Your target heart rate is the rate of your heartbeats per minute that is ideal for the type of exercise you are doing and what your particular goals are. For example, If you are trying to lose weight and using interval training, shoot for 60% for the lower intervals and 85-95% for the higher intervals depending on how long the intervals are and how long the whole session is. Don't be fooled by the charts on the cardio machines at the gym that tell you that 60% is ideal for fat loss..more intensity means higher energy output which will translate to an increase in metabolism!
An easy way to find you target heart rate is with the karvonan method:
Use 220-you age to get your max heart rate, then subtract your resting heart rate from that to give you what's called your 'heart rate reserve.' Multiply that number by the percent of intensity you want. (.8 for 80% etc.)-Kristen
Your target heart rate is a tool to help you gauge the intensity of your workout and help ensure you are exercising in a safe and effective manner. The most basic formula for calculating your target heart rate is 220 - your age ( for a 50 year old that would be 220 - 50 or 170 beats per minute). The 170 serves as your Max HR and then target zones are calculated using various percentages of your calculated max.-Keith
Target heart rate is a scale of how hard your heart is working cardiovascularly during exercise. It is measured in beats per minute and can be a good determinate of the intensity of your exercise. Target heart rate is important to make sure people are not over exercising or to see if they are not getting enough exercise. If your target heart rate is too high, you're straining. Slow down your pace a little. If your target heart rate is too low, push yourself a little harder. Target heart rate can be a good indicator to help you choose types of physical activities that are appropriate for your current fitness level, health goals and medical conditions.-Sara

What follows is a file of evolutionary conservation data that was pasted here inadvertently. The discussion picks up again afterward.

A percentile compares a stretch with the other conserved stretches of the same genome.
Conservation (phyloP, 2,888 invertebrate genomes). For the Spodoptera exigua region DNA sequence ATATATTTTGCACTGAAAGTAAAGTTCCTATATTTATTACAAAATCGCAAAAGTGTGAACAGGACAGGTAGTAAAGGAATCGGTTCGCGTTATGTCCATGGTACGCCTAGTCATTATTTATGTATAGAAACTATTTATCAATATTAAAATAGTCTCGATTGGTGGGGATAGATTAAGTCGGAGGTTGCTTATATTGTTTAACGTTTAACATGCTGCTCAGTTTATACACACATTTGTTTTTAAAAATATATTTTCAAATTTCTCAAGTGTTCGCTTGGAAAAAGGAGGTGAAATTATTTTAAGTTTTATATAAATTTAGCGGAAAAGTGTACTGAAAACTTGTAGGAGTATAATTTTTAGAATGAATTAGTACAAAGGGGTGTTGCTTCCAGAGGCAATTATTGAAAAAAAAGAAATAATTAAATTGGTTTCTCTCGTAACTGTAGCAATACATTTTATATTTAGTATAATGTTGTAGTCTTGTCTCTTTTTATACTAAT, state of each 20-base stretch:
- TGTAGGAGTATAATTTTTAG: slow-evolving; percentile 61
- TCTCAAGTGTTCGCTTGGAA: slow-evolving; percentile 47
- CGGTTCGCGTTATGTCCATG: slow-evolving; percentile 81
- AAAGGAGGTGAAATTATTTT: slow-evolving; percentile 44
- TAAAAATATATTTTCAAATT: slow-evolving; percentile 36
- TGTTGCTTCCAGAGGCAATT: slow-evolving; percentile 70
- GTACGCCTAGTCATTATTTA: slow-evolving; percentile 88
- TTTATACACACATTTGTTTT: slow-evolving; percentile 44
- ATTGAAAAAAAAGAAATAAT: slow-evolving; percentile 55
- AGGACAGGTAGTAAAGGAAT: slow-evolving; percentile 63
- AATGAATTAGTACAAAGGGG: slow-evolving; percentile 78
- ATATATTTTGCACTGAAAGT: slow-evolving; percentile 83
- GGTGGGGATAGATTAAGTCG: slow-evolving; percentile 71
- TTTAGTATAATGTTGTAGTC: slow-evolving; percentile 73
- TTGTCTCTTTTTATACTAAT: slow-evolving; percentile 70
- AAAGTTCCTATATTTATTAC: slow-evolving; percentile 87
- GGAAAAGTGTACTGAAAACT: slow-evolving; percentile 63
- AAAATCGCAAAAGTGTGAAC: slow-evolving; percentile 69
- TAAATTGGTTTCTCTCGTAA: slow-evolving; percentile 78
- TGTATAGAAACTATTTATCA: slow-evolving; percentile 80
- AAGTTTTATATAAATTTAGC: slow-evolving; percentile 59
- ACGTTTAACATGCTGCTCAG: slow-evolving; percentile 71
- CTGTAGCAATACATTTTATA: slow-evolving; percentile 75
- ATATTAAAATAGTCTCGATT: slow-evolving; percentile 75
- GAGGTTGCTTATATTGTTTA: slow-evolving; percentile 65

A person's target heart rate varies according to their age and the intensity of the exercise they wish to complete. A simple mathematical equation (220 - Age (years) = HRMax) can predict a person's maximal heart rate during exertion; with this information, you can exercise at a certain percent of your maximal heart rate according to your exercise program.
The 5 different heart rate zones are:
- Moderate: 50-60% HRMax
- Fat-burning: 60-70% HRMax
- Aerobic: 70-80% HRMax
- Anaerobic: 80-90% HRMax
- Maximal output: 90-100% HRMax
Based on your own personal goals within your exercise program, you can use this information to calculate the exact heart rate range at which you should be exercising.-Andy